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A Spoonful of Safety: Toddler Medication Tips (June 2008)

While medications are invaluable for treating a variety of childhood illnesses, proper storage, dosage, and dispensing are vital. The American Academy of Pediatrics ( offers guidelines for giving medicine to your toddler:

  • Stick to a schedule. Don’t skip a dose of your child’s medication. If you miss a dose, talk to your pediatrician or pharmacist to find out what to do.

  • Measure the medication carefully. Even a small amount of too much medication could be dangerous for your child.

  • Don’t stop too soon. Even if your child is feeling better, make sure to continue giving an antibiotic until the full course of medication is complete. Infections can return if medication is stopped too soon.

  • Don’t try and mask the taste. If you put the medication in milk or food, unless specifically okayed by a physician or pharmacist, you could affect how the medication works or is absorbed by the body.

More than Just Spoons

Don’t rely on a flatware teaspoon or tablespoon to give your child medication. Instead, ask your pediatrician or pharmacist about the best dosing instrument for your child’s needs.

Syringes and oral droppers work best for infants because medication can be squirted to the back of the throat, but your toddler may be ready for a dosing spoon or medicine cup. If your child can “drink” from a spoon, choose the dosing spoon. If he or she is able to drink from a cup, you can use a medicine cup for dispensing the medication.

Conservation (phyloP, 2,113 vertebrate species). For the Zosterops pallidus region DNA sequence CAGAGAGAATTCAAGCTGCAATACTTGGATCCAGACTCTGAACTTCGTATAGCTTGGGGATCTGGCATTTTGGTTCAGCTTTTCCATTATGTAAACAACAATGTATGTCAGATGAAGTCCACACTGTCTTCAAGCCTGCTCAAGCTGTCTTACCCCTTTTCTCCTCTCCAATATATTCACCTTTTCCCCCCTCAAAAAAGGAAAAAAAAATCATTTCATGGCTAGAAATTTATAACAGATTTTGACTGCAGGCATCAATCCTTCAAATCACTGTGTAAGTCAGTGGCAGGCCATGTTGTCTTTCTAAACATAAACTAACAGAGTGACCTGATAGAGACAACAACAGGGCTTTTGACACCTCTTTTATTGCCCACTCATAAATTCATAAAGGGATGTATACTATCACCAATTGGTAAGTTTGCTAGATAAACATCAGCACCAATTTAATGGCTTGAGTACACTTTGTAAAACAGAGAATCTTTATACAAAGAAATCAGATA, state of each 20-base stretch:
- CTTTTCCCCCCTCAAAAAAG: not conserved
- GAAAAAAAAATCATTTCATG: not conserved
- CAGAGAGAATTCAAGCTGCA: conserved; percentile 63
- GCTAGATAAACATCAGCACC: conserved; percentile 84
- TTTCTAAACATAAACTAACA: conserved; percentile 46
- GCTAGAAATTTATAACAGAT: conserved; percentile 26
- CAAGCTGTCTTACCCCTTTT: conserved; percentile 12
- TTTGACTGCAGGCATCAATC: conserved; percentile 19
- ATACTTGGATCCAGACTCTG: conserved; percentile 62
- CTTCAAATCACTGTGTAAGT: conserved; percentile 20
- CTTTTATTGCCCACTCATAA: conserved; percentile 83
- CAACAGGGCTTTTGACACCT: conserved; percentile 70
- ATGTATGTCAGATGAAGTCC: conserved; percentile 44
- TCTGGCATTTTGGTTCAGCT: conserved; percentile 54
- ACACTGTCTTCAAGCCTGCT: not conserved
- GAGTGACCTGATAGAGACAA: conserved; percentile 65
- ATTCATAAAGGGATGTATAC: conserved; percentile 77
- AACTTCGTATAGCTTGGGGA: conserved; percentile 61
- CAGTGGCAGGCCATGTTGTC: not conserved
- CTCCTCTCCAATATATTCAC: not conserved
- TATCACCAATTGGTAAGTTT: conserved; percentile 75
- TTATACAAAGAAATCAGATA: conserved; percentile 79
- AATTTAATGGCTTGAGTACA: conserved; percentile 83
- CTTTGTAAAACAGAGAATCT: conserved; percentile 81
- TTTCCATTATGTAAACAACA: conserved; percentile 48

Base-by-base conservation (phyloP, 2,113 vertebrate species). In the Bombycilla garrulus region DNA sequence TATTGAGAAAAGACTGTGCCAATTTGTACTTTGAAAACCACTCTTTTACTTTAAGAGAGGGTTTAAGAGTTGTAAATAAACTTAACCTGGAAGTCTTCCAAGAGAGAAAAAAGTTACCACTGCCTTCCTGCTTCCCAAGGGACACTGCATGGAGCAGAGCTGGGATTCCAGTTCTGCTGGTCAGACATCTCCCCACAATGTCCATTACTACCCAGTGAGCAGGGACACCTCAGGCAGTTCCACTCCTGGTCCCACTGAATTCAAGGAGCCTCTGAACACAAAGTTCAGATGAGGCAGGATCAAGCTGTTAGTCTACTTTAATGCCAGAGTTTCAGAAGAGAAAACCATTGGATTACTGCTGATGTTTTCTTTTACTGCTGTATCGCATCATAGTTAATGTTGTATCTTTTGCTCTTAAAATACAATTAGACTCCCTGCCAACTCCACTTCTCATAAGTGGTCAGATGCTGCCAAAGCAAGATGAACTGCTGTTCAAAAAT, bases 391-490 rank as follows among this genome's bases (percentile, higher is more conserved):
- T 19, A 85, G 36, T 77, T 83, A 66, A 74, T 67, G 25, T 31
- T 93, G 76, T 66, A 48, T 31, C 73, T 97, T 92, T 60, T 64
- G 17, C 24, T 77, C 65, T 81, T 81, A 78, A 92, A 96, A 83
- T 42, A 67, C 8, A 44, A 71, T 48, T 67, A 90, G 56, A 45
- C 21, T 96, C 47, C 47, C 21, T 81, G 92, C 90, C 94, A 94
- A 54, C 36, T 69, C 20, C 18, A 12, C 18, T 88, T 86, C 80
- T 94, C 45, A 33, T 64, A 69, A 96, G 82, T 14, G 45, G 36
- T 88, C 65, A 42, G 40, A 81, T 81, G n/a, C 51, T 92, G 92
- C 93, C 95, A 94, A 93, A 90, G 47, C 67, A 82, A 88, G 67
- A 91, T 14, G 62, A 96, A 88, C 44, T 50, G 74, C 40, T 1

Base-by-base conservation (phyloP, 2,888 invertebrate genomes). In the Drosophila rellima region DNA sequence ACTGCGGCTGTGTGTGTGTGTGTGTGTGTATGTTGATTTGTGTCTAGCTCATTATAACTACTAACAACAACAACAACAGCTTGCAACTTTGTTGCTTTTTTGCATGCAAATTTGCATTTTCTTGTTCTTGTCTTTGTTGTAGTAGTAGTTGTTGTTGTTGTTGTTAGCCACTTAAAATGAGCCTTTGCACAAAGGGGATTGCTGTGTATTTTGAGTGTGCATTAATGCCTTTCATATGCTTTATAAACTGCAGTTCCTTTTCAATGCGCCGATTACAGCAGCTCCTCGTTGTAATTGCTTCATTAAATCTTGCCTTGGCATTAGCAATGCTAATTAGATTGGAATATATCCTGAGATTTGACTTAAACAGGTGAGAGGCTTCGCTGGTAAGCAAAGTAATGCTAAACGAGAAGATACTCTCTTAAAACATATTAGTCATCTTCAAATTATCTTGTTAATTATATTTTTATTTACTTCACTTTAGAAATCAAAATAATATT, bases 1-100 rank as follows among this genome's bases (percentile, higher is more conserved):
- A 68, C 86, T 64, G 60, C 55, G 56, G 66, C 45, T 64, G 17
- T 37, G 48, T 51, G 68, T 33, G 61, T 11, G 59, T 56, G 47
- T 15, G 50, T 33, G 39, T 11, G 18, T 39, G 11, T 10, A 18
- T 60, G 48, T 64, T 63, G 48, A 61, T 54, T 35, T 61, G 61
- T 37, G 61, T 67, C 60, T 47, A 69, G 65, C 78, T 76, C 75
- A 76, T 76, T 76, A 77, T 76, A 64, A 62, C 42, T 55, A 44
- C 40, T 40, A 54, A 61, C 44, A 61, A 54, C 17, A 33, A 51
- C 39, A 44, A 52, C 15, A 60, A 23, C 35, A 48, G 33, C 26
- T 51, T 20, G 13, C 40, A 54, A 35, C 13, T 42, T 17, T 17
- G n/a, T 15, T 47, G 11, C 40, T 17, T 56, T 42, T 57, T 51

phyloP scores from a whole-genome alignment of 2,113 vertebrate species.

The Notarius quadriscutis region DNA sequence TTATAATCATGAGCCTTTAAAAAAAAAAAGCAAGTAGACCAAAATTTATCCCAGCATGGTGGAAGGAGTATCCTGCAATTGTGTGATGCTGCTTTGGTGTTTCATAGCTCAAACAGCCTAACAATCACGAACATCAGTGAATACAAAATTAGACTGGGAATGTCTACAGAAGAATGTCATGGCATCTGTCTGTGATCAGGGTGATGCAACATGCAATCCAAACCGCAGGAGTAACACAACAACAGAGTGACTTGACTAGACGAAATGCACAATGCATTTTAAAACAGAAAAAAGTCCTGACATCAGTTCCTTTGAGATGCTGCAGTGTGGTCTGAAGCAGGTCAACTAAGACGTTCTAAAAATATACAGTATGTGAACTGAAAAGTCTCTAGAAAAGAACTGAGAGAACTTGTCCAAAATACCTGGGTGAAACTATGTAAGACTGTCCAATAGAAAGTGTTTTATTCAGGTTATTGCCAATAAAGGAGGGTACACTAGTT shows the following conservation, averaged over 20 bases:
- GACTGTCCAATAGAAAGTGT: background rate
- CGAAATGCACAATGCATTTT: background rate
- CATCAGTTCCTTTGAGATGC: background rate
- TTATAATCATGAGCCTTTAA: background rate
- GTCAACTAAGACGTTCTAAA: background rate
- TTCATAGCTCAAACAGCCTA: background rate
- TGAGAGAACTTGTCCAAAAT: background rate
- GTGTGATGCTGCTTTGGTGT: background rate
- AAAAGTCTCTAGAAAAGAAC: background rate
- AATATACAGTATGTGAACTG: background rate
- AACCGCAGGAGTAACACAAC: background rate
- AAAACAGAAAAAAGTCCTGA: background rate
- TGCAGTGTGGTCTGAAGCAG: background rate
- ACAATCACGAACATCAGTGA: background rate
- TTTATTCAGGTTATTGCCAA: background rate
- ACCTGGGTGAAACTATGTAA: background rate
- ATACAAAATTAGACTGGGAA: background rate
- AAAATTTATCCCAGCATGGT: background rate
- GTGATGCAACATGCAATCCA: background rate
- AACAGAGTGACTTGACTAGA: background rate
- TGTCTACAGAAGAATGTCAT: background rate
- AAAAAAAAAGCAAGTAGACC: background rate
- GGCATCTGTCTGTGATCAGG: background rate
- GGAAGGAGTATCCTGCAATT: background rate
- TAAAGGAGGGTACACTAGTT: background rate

Regardless of the dosing tool, ensure all medication is dispensed to the child. Ensuring he or she gets all the needed medicine is half the battle.

Talking to Your Friendly Pharmacist

Other than your child's physician, your pharmacist is a very knowledgeable resource about your child’s medication. He or she knows the vital information about hundreds of different medications, including best practices for giving the medicine and potential side effects. (If you have any questions concerning information given to you by your pharmacist, be sure to check with your physician.)

Before leaving the pharmacy, ask the pharmacist the following questions:

  • How should the medication be stored? Should it be refrigerated?

  • What are the exact directions?

  • Should my child avoid certain foods when taking the medication?

  • Will the medication make my child sensitive to the sun?

  • Is it okay to cut pills or mix them into food?

  • Will the medication conflict with any other medication my child is taking?



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